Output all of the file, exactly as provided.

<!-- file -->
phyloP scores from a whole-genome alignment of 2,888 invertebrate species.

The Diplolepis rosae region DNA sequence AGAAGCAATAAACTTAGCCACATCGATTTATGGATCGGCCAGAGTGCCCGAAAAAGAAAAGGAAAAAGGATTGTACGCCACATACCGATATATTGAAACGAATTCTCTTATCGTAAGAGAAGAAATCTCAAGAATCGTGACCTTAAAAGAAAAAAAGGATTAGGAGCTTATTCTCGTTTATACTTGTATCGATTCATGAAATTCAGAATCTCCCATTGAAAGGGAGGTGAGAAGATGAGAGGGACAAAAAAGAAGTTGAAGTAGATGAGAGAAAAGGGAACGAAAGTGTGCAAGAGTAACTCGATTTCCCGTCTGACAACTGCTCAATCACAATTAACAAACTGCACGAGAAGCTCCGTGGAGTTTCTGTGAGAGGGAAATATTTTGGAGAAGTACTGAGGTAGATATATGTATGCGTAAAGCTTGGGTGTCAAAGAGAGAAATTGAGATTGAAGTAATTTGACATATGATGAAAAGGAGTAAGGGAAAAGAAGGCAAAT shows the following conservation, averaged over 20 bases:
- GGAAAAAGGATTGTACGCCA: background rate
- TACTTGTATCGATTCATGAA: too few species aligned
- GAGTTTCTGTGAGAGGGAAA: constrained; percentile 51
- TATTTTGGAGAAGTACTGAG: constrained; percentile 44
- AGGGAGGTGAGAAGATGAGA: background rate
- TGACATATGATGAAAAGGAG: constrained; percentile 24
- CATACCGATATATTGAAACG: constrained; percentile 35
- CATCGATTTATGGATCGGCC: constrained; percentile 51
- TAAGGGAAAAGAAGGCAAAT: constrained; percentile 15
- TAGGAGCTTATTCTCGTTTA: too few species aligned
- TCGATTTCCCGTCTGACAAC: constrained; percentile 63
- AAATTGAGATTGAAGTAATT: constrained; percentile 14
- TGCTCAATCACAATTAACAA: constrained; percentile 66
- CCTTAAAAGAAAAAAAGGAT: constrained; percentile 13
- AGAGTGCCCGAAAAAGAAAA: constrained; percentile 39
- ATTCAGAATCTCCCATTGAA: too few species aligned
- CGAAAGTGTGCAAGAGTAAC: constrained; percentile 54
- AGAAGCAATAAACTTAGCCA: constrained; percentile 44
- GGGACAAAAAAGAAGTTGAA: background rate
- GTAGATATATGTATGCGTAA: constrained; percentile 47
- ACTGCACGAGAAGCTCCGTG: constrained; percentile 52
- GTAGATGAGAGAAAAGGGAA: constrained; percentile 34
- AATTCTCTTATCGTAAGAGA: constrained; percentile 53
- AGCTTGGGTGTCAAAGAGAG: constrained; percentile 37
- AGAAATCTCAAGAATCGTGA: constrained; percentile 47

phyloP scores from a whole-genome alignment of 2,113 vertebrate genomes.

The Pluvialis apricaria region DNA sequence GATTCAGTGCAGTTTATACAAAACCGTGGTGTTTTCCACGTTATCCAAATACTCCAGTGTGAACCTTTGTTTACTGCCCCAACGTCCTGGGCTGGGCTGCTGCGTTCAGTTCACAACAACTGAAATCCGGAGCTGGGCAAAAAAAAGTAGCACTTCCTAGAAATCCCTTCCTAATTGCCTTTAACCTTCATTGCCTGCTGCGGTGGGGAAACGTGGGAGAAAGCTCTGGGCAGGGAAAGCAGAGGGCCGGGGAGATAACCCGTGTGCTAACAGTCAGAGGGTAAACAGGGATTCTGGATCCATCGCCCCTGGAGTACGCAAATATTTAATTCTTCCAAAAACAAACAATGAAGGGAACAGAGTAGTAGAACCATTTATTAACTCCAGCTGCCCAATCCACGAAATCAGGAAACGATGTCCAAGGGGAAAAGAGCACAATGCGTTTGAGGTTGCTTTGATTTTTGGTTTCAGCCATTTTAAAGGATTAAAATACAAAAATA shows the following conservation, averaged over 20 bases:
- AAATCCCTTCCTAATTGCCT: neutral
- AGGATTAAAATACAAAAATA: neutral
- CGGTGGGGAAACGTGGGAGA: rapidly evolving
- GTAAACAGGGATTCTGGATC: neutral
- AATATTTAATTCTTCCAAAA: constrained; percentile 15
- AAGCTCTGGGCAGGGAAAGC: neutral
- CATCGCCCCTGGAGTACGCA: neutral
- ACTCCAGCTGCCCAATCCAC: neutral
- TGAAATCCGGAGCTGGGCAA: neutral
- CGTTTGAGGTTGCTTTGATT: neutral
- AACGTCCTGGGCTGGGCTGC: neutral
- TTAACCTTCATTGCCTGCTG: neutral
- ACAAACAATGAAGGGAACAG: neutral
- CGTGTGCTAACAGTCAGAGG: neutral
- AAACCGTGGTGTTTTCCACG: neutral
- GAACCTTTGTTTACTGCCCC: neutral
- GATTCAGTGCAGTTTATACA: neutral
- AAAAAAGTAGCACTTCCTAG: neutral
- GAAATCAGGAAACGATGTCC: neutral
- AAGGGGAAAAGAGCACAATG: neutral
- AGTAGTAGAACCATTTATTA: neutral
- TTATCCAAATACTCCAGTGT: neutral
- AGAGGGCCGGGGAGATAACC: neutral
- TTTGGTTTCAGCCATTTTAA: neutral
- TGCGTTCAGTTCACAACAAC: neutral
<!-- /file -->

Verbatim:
phyloP scores from a whole-genome alignment of 2,888 invertebrate species.

The Diplolepis rosae region DNA sequence AGAAGCAATAAACTTAGCCACATCGATTTATGGATCGGCCAGAGTGCCCGAAAAAGAAAAGGAAAAAGGATTGTACGCCACATACCGATATATTGAAACGAATTCTCTTATCGTAAGAGAAGAAATCTCAAGAATCGTGACCTTAAAAGAAAAAAAGGATTAGGAGCTTATTCTCGTTTATACTTGTATCGATTCATGAAATTCAGAATCTCCCATTGAAAGGGAGGTGAGAAGATGAGAGGGACAAAAAAGAAGTTGAAGTAGATGAGAGAAAAGGGAACGAAAGTGTGCAAGAGTAACTCGATTTCCCGTCTGACAACTGCTCAATCACAATTAACAAACTGCACGAGAAGCTCCGTGGAGTTTCTGTGAGAGGGAAATATTTTGGAGAAGTACTGAGGTAGATATATGTATGCGTAAAGCTTGGGTGTCAAAGAGAGAAATTGAGATTGAAGTAATTTGACATATGATGAAAAGGAGTAAGGGAAAAGAAGGCAAAT shows the following conservation, averaged over 20 bases:
- GGAAAAAGGATTGTACGCCA: background rate
- TACTTGTATCGATTCATGAA: too few species aligned
- GAGTTTCTGTGAGAGGGAAA: constrained; percentile 51
- TATTTTGGAGAAGTACTGAG: constrained; percentile 44
- AGGGAGGTGAGAAGATGAGA: background rate
- TGACATATGATGAAAAGGAG: constrained; percentile 24
- CATACCGATATATTGAAACG: constrained; percentile 35
- CATCGATTTATGGATCGGCC: constrained; percentile 51
- TAAGGGAAAAGAAGGCAAAT: constrained; percentile 15
- TAGGAGCTTATTCTCGTTTA: too few species aligned
- TCGATTTCCCGTCTGACAAC: constrained; percentile 63
- AAATTGAGATTGAAGTAATT: constrained; percentile 14
- TGCTCAATCACAATTAACAA: constrained; percentile 66
- CCTTAAAAGAAAAAAAGGAT: constrained; percentile 13
- AGAGTGCCCGAAAAAGAAAA: constrained; percentile 39
- ATTCAGAATCTCCCATTGAA: too few species aligned
- CGAAAGTGTGCAAGAGTAAC: constrained; percentile 54
- AGAAGCAATAAACTTAGCCA: constrained; percentile 44
- GGGACAAAAAAGAAGTTGAA: background rate
- GTAGATATATGTATGCGTAA: constrained; percentile 47
- ACTGCACGAGAAGCTCCGTG: constrained; percentile 52
- GTAGATGAGAGAAAAGGGAA: constrained; percentile 34
- AATTCTCTTATCGTAAGAGA: constrained; percentile 53
- AGCTTGGGTGTCAAAGAGAG: constrained; percentile 37
- AGAAATCTCAAGAATCGTGA: constrained; percentile 47

phyloP scores from a whole-genome alignment of 2,113 vertebrate genomes.

The Pluvialis apricaria region DNA sequence GATTCAGTGCAGTTTATACAAAACCGTGGTGTTTTCCACGTTATCCAAATACTCCAGTGTGAACCTTTGTTTACTGCCCCAACGTCCTGGGCTGGGCTGCTGCGTTCAGTTCACAACAACTGAAATCCGGAGCTGGGCAAAAAAAAGTAGCACTTCCTAGAAATCCCTTCCTAATTGCCTTTAACCTTCATTGCCTGCTGCGGTGGGGAAACGTGGGAGAAAGCTCTGGGCAGGGAAAGCAGAGGGCCGGGGAGATAACCCGTGTGCTAACAGTCAGAGGGTAAACAGGGATTCTGGATCCATCGCCCCTGGAGTACGCAAATATTTAATTCTTCCAAAAACAAACAATGAAGGGAACAGAGTAGTAGAACCATTTATTAACTCCAGCTGCCCAATCCACGAAATCAGGAAACGATGTCCAAGGGGAAAAGAGCACAATGCGTTTGAGGTTGCTTTGATTTTTGGTTTCAGCCATTTTAAAGGATTAAAATACAAAAATA shows the following conservation, averaged over 20 bases:
- AAATCCCTTCCTAATTGCCT: neutral
- AGGATTAAAATACAAAAATA: neutral
- CGGTGGGGAAACGTGGGAGA: rapidly evolving
- GTAAACAGGGATTCTGGATC: neutral
- AATATTTAATTCTTCCAAAA: constrained; percentile 15
- AAGCTCTGGGCAGGGAAAGC: neutral
- CATCGCCCCTGGAGTACGCA: neutral
- ACTCCAGCTGCCCAATCCAC: neutral
- TGAAATCCGGAGCTGGGCAA: neutral
- CGTTTGAGGTTGCTTTGATT: neutral
- AACGTCCTGGGCTGGGCTGC: neutral
- TTAACCTTCATTGCCTGCTG: neutral
- ACAAACAATGAAGGGAACAG: neutral
- CGTGTGCTAACAGTCAGAGG: neutral
- AAACCGTGGTGTTTTCCACG: neutral
- GAACCTTTGTTTACTGCCCC: neutral
- GATTCAGTGCAGTTTATACA: neutral
- AAAAAAGTAGCACTTCCTAG: neutral
- GAAATCAGGAAACGATGTCC: neutral
- AAGGGGAAAAGAGCACAATG: neutral
- AGTAGTAGAACCATTTATTA: neutral
- TTATCCAAATACTCCAGTGT: neutral
- AGAGGGCCGGGGAGATAACC: neutral
- TTTGGTTTCAGCCATTTTAA: neutral
- TGCGTTCAGTTCACAACAAC: neutral